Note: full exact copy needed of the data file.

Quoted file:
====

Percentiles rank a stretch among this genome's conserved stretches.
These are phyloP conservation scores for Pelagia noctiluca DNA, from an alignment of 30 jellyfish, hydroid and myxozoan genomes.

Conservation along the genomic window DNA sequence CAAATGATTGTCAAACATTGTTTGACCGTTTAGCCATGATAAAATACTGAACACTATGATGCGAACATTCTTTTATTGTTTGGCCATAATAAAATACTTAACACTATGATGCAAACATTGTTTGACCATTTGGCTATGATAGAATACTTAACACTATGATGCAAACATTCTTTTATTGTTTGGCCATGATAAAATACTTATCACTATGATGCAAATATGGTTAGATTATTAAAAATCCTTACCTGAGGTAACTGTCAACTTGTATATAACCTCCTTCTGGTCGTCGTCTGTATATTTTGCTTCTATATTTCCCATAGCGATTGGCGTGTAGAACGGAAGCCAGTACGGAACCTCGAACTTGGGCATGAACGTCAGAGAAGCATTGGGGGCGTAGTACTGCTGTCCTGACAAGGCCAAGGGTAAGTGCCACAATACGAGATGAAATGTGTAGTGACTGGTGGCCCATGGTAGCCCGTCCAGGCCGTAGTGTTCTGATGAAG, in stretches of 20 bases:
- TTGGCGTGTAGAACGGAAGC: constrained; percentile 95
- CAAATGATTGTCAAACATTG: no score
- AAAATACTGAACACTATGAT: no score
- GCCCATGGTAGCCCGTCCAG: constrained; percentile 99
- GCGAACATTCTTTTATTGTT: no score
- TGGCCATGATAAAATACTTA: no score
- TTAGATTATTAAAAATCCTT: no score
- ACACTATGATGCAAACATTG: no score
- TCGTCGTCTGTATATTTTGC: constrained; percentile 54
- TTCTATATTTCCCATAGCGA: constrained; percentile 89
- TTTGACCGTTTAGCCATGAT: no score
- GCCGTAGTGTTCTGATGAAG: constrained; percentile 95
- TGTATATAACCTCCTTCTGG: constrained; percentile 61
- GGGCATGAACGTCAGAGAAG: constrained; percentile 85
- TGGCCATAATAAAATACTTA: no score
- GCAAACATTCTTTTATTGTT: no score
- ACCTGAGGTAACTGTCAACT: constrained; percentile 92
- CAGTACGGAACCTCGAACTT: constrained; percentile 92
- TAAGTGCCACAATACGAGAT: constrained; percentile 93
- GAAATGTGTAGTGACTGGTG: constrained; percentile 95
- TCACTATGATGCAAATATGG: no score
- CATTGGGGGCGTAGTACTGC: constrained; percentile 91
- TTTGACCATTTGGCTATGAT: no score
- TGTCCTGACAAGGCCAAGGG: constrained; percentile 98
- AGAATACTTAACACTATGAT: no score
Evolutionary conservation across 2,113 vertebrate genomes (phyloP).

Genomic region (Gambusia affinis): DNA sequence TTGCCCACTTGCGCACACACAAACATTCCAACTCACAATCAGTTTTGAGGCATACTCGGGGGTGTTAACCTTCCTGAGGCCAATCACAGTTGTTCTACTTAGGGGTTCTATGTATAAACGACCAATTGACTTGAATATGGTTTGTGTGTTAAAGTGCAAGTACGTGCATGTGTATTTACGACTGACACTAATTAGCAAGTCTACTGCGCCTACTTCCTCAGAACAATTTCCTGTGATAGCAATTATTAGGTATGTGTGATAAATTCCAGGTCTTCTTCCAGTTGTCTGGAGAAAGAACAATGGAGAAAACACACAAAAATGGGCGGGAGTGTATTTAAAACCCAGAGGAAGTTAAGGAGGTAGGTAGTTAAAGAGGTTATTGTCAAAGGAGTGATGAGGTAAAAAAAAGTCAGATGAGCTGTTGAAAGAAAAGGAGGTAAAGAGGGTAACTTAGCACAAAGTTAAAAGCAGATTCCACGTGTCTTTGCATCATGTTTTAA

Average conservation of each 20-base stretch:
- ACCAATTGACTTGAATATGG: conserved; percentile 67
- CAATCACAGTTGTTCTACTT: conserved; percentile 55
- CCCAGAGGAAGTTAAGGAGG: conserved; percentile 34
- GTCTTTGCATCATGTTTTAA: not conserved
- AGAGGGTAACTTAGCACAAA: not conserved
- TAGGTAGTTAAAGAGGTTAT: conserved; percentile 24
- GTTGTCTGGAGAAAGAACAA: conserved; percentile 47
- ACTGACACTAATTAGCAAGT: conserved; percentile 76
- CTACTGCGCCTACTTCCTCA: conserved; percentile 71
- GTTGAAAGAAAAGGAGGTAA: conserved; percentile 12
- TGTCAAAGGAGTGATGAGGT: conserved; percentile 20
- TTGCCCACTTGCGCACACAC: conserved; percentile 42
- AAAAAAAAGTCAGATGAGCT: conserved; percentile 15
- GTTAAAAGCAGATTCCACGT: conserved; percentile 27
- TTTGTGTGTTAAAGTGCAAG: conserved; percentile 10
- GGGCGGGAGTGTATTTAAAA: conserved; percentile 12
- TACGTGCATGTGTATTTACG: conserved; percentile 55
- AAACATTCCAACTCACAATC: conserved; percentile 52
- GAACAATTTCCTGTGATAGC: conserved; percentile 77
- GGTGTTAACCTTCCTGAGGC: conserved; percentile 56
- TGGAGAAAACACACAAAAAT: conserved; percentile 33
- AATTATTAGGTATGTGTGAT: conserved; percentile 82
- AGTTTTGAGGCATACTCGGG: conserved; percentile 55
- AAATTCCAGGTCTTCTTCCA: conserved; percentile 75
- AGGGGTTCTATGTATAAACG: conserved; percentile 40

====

Percentiles rank a stretch among this genome's conserved stretches.
These are phyloP conservation scores for Pelagia noctiluca DNA, from an alignment of 30 jellyfish, hydroid and myxozoan genomes.

Conservation along the genomic window DNA sequence CAAATGATTGTCAAACATTGTTTGACCGTTTAGCCATGATAAAATACTGAACACTATGATGCGAACATTCTTTTATTGTTTGGCCATAATAAAATACTTAACACTATGATGCAAACATTGTTTGACCATTTGGCTATGATAGAATACTTAACACTATGATGCAAACATTCTTTTATTGTTTGGCCATGATAAAATACTTATCACTATGATGCAAATATGGTTAGATTATTAAAAATCCTTACCTGAGGTAACTGTCAACTTGTATATAACCTCCTTCTGGTCGTCGTCTGTATATTTTGCTTCTATATTTCCCATAGCGATTGGCGTGTAGAACGGAAGCCAGTACGGAACCTCGAACTTGGGCATGAACGTCAGAGAAGCATTGGGGGCGTAGTACTGCTGTCCTGACAAGGCCAAGGGTAAGTGCCACAATACGAGATGAAATGTGTAGTGACTGGTGGCCCATGGTAGCCCGTCCAGGCCGTAGTGTTCTGATGAAG, in stretches of 20 bases:
- TTGGCGTGTAGAACGGAAGC: constrained; percentile 95
- CAAATGATTGTCAAACATTG: no score
- AAAATACTGAACACTATGAT: no score
- GCCCATGGTAGCCCGTCCAG: constrained; percentile 99
- GCGAACATTCTTTTATTGTT: no score
- TGGCCATGATAAAATACTTA: no score
- TTAGATTATTAAAAATCCTT: no score
- ACACTATGATGCAAACATTG: no score
- TCGTCGTCTGTATATTTTGC: constrained; percentile 54
- TTCTATATTTCCCATAGCGA: constrained; percentile 89
- TTTGACCGTTTAGCCATGAT: no score
- GCCGTAGTGTTCTGATGAAG: constrained; percentile 95
- TGTATATAACCTCCTTCTGG: constrained; percentile 61
- GGGCATGAACGTCAGAGAAG: constrained; percentile 85
- TGGCCATAATAAAATACTTA: no score
- GCAAACATTCTTTTATTGTT: no score
- ACCTGAGGTAACTGTCAACT: constrained; percentile 92
- CAGTACGGAACCTCGAACTT: constrained; percentile 92
- TAAGTGCCACAATACGAGAT: constrained; percentile 93
- GAAATGTGTAGTGACTGGTG: constrained; percentile 95
- TCACTATGATGCAAATATGG: no score
- CATTGGGGGCGTAGTACTGC: constrained; percentile 91
- TTTGACCATTTGGCTATGAT: no score
- TGTCCTGACAAGGCCAAGGG: constrained; percentile 98
- AGAATACTTAACACTATGAT: no score
Evolutionary conservation across 2,113 vertebrate genomes (phyloP).

Genomic region (Gambusia affinis): DNA sequence TTGCCCACTTGCGCACACACAAACATTCCAACTCACAATCAGTTTTGAGGCATACTCGGGGGTGTTAACCTTCCTGAGGCCAATCACAGTTGTTCTACTTAGGGGTTCTATGTATAAACGACCAATTGACTTGAATATGGTTTGTGTGTTAAAGTGCAAGTACGTGCATGTGTATTTACGACTGACACTAATTAGCAAGTCTACTGCGCCTACTTCCTCAGAACAATTTCCTGTGATAGCAATTATTAGGTATGTGTGATAAATTCCAGGTCTTCTTCCAGTTGTCTGGAGAAAGAACAATGGAGAAAACACACAAAAATGGGCGGGAGTGTATTTAAAACCCAGAGGAAGTTAAGGAGGTAGGTAGTTAAAGAGGTTATTGTCAAAGGAGTGATGAGGTAAAAAAAAGTCAGATGAGCTGTTGAAAGAAAAGGAGGTAAAGAGGGTAACTTAGCACAAAGTTAAAAGCAGATTCCACGTGTCTTTGCATCATGTTTTAA

Average conservation of each 20-base stretch:
- ACCAATTGACTTGAATATGG: conserved; percentile 67
- CAATCACAGTTGTTCTACTT: conserved; percentile 55
- CCCAGAGGAAGTTAAGGAGG: conserved; percentile 34
- GTCTTTGCATCATGTTTTAA: not conserved
- AGAGGGTAACTTAGCACAAA: not conserved
- TAGGTAGTTAAAGAGGTTAT: conserved; percentile 24
- GTTGTCTGGAGAAAGAACAA: conserved; percentile 47
- ACTGACACTAATTAGCAAGT: conserved; percentile 76
- CTACTGCGCCTACTTCCTCA: conserved; percentile 71
- GTTGAAAGAAAAGGAGGTAA: conserved; percentile 12
- TGTCAAAGGAGTGATGAGGT: conserved; percentile 20
- TTGCCCACTTGCGCACACAC: conserved; percentile 42
- AAAAAAAAGTCAGATGAGCT: conserved; percentile 15
- GTTAAAAGCAGATTCCACGT: conserved; percentile 27
- TTTGTGTGTTAAAGTGCAAG: conserved; percentile 10
- GGGCGGGAGTGTATTTAAAA: conserved; percentile 12
- TACGTGCATGTGTATTTACG: conserved; percentile 55
- AAACATTCCAACTCACAATC: conserved; percentile 52
- GAACAATTTCCTGTGATAGC: conserved; percentile 77
- GGTGTTAACCTTCCTGAGGC: conserved; percentile 56
- TGGAGAAAACACACAAAAAT: conserved; percentile 33
- AATTATTAGGTATGTGTGAT: conserved; percentile 82
- AGTTTTGAGGCATACTCGGG: conserved; percentile 55
- AAATTCCAGGTCTTCTTCCA: conserved; percentile 75
- AGGGGTTCTATGTATAAACG: conserved; percentile 40